Gain, which amplifies the received signal to increase the brightness of the displayed spectral trace. High gain settings amplify weaker signals that might otherwise not be visible, but increase noise.

 Figure 4.2 Spectral Doppler display (showing mitral regurgitation)

Baseline shift, which shifts the ‘zero point’ of the display up or down.

Velocity range, which alters the vertical velocity scale to a higher or lower range.

The frequency range seen with Doppler shift (-10 to +10 kHz) falls within the audible range of the human ear, so it is possible to listen to blood flow via the loudspeaker on the echo machine, adjusting the volume as appropriate, and to use the audible ‘quality’ of the sound to guide fine adjustments in the alignment of the ultrasound beam with the blood flow, in order to obtain the best possible signal.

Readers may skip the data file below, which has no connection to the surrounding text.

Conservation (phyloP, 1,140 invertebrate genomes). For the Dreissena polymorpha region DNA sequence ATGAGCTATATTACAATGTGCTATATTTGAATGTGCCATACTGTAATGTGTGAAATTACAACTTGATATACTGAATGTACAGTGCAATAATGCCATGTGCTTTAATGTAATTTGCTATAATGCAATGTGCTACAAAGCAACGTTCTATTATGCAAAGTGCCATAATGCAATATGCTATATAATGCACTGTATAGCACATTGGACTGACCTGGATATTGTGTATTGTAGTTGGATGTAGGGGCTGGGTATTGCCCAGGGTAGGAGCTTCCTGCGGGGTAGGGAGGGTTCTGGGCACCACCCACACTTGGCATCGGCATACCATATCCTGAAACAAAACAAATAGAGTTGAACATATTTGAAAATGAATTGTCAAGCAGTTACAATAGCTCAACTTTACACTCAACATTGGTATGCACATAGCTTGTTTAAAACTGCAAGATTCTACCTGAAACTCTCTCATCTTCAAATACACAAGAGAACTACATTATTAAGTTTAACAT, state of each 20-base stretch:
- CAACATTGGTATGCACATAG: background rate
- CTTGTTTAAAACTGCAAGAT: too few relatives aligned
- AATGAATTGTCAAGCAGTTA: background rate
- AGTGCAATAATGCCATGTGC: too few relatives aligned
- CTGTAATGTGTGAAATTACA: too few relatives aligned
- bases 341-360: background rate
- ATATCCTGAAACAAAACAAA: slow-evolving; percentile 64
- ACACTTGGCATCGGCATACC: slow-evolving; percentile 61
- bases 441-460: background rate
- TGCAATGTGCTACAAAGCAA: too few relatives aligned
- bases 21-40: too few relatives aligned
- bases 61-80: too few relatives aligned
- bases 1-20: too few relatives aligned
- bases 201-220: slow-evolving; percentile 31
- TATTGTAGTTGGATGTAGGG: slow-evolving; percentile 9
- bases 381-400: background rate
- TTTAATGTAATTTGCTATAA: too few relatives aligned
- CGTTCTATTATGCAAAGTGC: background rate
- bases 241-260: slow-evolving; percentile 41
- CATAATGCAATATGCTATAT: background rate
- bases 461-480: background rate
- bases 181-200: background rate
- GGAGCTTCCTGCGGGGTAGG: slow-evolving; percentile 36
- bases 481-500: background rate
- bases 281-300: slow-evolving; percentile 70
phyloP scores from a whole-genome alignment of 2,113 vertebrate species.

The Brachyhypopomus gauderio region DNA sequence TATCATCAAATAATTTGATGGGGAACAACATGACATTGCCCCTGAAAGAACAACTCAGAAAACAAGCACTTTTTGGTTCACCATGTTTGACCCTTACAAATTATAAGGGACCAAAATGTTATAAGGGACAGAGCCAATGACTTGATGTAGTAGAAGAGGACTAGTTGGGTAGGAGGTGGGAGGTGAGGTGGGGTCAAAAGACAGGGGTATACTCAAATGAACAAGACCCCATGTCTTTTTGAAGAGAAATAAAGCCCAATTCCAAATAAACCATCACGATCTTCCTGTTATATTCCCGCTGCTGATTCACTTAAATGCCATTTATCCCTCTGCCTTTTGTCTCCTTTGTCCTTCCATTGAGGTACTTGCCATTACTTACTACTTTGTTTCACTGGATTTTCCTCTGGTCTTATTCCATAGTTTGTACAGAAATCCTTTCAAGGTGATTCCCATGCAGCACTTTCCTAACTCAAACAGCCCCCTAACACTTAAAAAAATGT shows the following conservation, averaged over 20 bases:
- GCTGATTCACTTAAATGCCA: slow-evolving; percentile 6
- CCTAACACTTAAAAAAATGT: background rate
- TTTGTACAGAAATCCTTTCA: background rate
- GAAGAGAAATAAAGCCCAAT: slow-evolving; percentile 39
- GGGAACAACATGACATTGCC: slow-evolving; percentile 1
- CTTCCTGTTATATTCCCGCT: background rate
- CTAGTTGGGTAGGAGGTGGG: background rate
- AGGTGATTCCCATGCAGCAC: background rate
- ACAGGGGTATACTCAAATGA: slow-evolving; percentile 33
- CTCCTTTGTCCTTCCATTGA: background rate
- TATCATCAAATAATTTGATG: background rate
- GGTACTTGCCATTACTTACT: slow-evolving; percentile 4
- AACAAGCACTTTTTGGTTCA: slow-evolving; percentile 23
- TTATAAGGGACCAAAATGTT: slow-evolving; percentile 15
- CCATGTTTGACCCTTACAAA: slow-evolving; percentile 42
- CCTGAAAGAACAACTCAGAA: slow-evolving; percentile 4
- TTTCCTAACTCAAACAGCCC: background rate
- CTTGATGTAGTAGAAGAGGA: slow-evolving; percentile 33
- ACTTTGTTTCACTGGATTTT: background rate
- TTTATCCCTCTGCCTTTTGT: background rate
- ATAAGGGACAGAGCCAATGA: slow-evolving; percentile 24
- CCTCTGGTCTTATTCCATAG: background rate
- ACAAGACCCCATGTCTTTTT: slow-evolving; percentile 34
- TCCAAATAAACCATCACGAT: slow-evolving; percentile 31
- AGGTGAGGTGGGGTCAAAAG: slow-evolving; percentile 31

Continuous wave Doppler

CW Doppler uses continuous transmission and receiving of ultrasound (unlike the intermittent pulses used in 2D imaging). Two crystals in the transducer are used, one to transmit an ultrasound signal and the other to receive the returning signal. A dedicated CW Doppler probe (‘pencil probe’) can also be used; this contains two crystals specifically for performing CW Doppler.

A typical CW Doppler display, obtained by interrogating flow across the mitral valve in the apical 4-chamber view, is shown in Figure 4.3. This shows a positive spectral trace above the zero line which corresponds to forward flow across the valve during diastole, and a negative trace below the line corresponding to regurgitant flow during systole. The 2D image/colour Doppler image in the upper part of the figure shows the positioning of the cursor to align the ultrasound beam with the mitral valve flow.